The Daily Globe - Serving Gogebic, Iron and Ontonagon Counties

Kids learn to ski at Mt. Zion

 

January 24, 2020

By TOM LAVENTURE

tlaventure@yourdailyglobe.com

Ironwood — Area elementary students will soon join siblings and parents and sometimes grandparents in saying they learned to ski on the mild slopes of the conveniently located Mt. Zion.

Gogebic Community College has operated a ski instruction program for elementary students ever since the school took over operation of the hill in 1968, said Jim Vander Spoel, director of the Ski Area Management Program and Mt. Zion Operations. Youth ski programs predate GCC back to 1958, and with city or private owners back to 1937, he said.

Around 90 students are learning to ski and snowboard this year, he said. The kids also have the option to learn ice skating at the nearby Pat O’Donnell Civic Center.

“The ski program at Mt. Zion is a wonderful opportunity for our students to learn how to ski,” said Melissa Nigh, principal of Luther L. Wright K-12 School in Ironwood. “It provides students an opportunity they may not otherwise have, to enjoy the outdoors, get some exercise and learn a new sport.”

Aila Ruotsala, 9, of Ironwood, said she hadn’t ever skied before and enjoyed it enough after her second lesson to say she’d probably stick with it after the program.

“It’s fun,” she said.

Lauralei Wall, 10, of Ironwood, said her uncle taught her to ski a little bit before the program but that she was putting the focus on snowboarding at Mt. Zion. Snowboarding reminds her of surfing, something she was familiar with while living in Florida.

“We get to try stuff and they’ll help us, but we’re mostly on our own,” Wall said. “You have control and you can do tons of cool stuff.”

Chris DeTray, a snowboarder for 20 years and a Blackjack Resort employee, said he’d only been skiing a couple of times in his life and thought that learning the basics with his daughter, Riley DeTray, 10, would be a great experience for the both of them.

“So, we’re going to learn together,” DeTray said.

Tia Sampson was another parent who came with a child, her son, Myan Coulter, 9, of Ironwood.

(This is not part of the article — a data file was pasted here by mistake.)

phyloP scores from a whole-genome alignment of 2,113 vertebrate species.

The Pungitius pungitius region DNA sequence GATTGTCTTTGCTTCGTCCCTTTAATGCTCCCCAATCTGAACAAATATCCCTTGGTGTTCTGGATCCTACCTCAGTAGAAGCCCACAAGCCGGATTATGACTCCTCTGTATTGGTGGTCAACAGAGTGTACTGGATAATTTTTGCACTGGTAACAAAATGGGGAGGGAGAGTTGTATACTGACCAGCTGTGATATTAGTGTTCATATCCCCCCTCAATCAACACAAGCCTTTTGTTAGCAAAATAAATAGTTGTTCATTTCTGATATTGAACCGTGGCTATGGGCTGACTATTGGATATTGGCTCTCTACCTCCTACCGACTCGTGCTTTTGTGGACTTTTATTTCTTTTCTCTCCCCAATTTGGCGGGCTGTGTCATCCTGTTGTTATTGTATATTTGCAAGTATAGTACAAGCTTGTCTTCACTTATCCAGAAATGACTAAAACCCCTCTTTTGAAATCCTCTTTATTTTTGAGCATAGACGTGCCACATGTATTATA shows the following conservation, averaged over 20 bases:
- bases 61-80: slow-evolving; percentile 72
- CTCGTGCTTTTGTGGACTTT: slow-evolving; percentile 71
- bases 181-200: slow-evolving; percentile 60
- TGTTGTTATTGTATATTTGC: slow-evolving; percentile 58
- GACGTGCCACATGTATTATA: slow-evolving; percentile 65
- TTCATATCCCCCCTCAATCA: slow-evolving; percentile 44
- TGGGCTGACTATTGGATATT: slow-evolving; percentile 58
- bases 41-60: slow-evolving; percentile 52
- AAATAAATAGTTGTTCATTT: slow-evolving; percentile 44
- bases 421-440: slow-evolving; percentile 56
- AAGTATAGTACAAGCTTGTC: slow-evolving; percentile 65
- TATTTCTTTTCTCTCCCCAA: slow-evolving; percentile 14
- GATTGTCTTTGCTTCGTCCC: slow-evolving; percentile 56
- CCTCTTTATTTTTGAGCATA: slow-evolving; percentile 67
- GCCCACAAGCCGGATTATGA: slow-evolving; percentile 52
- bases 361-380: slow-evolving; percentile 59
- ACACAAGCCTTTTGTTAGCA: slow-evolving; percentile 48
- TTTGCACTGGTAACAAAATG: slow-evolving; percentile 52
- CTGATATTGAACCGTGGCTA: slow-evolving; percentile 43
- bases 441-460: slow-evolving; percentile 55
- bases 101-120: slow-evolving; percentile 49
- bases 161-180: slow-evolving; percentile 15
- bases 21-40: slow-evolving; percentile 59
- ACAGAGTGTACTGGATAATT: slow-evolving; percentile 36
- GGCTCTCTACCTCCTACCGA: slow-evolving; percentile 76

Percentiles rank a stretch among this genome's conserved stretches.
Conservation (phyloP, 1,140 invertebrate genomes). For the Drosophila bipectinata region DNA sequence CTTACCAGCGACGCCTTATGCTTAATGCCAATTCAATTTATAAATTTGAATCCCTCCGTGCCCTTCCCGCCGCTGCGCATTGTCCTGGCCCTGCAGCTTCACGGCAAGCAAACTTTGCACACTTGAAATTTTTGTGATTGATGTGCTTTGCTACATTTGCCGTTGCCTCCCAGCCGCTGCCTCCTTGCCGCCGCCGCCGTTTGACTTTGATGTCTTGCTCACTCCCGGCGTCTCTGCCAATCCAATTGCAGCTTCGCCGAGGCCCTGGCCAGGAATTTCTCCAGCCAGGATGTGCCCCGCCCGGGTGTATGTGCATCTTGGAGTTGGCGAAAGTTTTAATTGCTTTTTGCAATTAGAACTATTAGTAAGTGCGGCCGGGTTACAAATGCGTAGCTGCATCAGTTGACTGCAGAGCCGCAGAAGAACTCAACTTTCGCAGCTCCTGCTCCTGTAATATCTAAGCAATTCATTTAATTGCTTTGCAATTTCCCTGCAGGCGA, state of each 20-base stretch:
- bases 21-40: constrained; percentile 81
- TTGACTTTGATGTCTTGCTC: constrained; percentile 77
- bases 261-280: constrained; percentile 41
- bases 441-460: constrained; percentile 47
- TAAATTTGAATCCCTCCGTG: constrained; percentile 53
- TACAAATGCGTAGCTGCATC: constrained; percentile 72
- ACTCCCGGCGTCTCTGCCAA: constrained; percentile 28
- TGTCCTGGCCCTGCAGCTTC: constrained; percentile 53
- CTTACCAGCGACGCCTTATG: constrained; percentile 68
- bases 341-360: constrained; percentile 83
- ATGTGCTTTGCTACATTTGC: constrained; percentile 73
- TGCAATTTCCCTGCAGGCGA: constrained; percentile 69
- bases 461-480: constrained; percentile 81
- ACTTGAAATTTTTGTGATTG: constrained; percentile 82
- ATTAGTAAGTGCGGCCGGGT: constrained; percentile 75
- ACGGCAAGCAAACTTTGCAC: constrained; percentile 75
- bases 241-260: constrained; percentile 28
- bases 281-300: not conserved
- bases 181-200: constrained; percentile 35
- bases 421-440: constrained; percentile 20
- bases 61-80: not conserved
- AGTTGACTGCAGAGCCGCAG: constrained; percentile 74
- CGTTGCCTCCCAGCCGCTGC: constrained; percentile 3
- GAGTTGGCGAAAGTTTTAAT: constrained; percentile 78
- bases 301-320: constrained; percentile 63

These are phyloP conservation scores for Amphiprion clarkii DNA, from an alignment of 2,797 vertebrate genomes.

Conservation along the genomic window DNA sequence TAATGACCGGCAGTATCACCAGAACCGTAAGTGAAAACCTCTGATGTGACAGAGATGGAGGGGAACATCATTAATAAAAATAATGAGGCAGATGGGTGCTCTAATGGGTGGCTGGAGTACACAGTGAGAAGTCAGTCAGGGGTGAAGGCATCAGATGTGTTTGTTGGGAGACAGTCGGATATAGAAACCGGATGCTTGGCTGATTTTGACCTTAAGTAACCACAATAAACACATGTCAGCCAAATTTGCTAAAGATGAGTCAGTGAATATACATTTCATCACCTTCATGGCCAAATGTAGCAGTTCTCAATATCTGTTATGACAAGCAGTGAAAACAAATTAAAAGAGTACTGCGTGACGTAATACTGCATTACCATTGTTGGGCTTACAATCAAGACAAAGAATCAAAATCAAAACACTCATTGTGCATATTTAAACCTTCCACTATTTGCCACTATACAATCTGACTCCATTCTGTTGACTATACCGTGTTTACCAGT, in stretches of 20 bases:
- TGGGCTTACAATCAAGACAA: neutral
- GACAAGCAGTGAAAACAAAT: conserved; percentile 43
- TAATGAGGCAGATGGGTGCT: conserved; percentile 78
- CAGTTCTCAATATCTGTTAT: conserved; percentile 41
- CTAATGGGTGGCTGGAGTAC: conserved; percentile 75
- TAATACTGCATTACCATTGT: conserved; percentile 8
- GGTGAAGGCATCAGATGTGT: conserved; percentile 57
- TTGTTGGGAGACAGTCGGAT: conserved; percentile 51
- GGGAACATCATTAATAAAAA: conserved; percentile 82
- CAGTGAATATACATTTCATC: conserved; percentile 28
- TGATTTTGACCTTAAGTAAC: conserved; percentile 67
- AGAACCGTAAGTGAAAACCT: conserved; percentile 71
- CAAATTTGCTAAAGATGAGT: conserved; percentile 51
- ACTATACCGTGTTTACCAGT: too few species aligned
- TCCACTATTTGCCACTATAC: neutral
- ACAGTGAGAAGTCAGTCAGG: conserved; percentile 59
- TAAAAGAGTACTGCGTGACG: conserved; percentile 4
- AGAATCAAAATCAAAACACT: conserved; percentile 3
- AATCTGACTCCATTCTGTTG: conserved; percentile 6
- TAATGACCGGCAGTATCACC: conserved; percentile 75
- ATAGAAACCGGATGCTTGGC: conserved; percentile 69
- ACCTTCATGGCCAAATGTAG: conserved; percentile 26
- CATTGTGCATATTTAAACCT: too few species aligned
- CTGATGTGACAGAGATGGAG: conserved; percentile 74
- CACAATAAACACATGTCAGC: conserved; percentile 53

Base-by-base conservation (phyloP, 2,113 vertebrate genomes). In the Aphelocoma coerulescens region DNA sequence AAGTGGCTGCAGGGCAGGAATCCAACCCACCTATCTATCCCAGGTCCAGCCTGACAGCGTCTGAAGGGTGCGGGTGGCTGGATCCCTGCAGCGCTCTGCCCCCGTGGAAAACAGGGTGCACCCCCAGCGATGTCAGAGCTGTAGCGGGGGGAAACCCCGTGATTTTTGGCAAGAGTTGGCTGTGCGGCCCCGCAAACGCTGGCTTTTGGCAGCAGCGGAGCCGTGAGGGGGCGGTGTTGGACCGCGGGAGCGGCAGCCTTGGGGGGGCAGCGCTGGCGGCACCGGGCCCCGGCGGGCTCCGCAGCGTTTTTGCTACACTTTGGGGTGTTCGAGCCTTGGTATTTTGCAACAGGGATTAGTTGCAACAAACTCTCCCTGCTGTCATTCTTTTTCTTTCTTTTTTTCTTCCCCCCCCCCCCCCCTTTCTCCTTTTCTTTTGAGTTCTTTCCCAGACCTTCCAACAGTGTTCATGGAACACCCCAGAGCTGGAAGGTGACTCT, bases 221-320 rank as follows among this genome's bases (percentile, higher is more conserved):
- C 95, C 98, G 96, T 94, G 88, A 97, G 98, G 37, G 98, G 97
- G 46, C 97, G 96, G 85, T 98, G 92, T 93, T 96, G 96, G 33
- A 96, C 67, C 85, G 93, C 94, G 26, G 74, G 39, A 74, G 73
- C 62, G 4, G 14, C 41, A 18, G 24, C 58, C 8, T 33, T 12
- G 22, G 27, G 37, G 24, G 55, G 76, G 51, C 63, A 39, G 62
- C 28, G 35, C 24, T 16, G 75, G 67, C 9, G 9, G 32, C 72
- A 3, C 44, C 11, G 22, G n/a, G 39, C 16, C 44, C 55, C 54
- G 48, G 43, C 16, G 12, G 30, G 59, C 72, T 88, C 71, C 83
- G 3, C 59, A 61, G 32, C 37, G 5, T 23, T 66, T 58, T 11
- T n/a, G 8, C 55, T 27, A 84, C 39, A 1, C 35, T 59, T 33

“So, I’m kind of tagging along,” said Sampson, who rollerblades and ice skates but hasn’t had much experience on the slopes. It was a fun activity to experience with her son on a weekday afternoon, she said.

“He made it through all the tests they had and was able to get on the lifts and everything on his first day,” she said.

The public school buses fourth through sixth-grade students to the hill, and Bluff View Christian School brings kindergarten through sixth-grade students. The Tiny Tot program allows parents to bring their children ages 5 to 8.

The kids have discounted $4 dollar half-day lift ticket rates and relatives who come with them also pay less than the regular $20 price, Vander Spoel said. Equipment rentals are also less than half-price, he said.

“It’s not free to the students but I wish it was,” Vander Spoel said. “It’s a very cost effective program for us. We are not in it to make money but it helps cover the costs.”

The Rotary Club donated around $4,000 to help offset program costs, he said. No child has to be turned away because they can’t pay, he said.

The Ski Area Management students will cross-train in all aspects of the ski operations from rentals to grooming snow to making snow and running the chair lifts, he said. They also get a chance to be a ski instructor.

“They get their fingers into all of it,” he said.

One of the instructors, Reid Corby, a first-year Ski Area Management student from Grand Rapids, said offering ski instruction to children feels like second-nature after working as a behavioral therapist for autistic children.

“I do have a passion for this sort of thing,” Corby said. “When you see them improve it makes you feel good. No matter what little step it is when you reach a landmark it’s awesome for both of you.”

The opportunity to rotate over to other program duties and experience all aspects of running a ski hill is a real plus of the program, he said. At other hills, the ski lift people are “lifties”and the groom people are the “groomers,” but here everybody does it all, he said.

“I like that we’re given a chance to do everything that we might have to do if we go to a different hill,” Corby said. “No matter what your skills are you still get a chance to try it and see if you’re good at it and to see if you like it.”

There are nine Ski Area Management students and another five GCC students in other areas who are working part-time jobs that are flexible with the school schedule, Vander Spoel said. The students work the rentals, the store and snack bar along with ski operations.

Freshman go through an intro to ski instruction course in the fall to learn first aid including concussions, he said.

“This is all gone through prior to opening the hill,” Vander Spoel said. “They are pretty much ready to handle most situations.”

Once kids have learned to ski there needs to be an activity for those who seek competition, Vander Spoel said. There needs to be a stronger ski team presence in Ironwood, given the opportunities of the area, he said.

For the past 25 years the Team Z youth program has been available to K-12 kids who can attend Tuesday and Friday trainings for the price of a lift ticket. They compete with slalom and giant slalom events on Saturdays here and at hills all around the northland.

One skier went on to make the B team of the U.S. Olympic Ski Team, he said. Others have gone on to ski in college.

 
 
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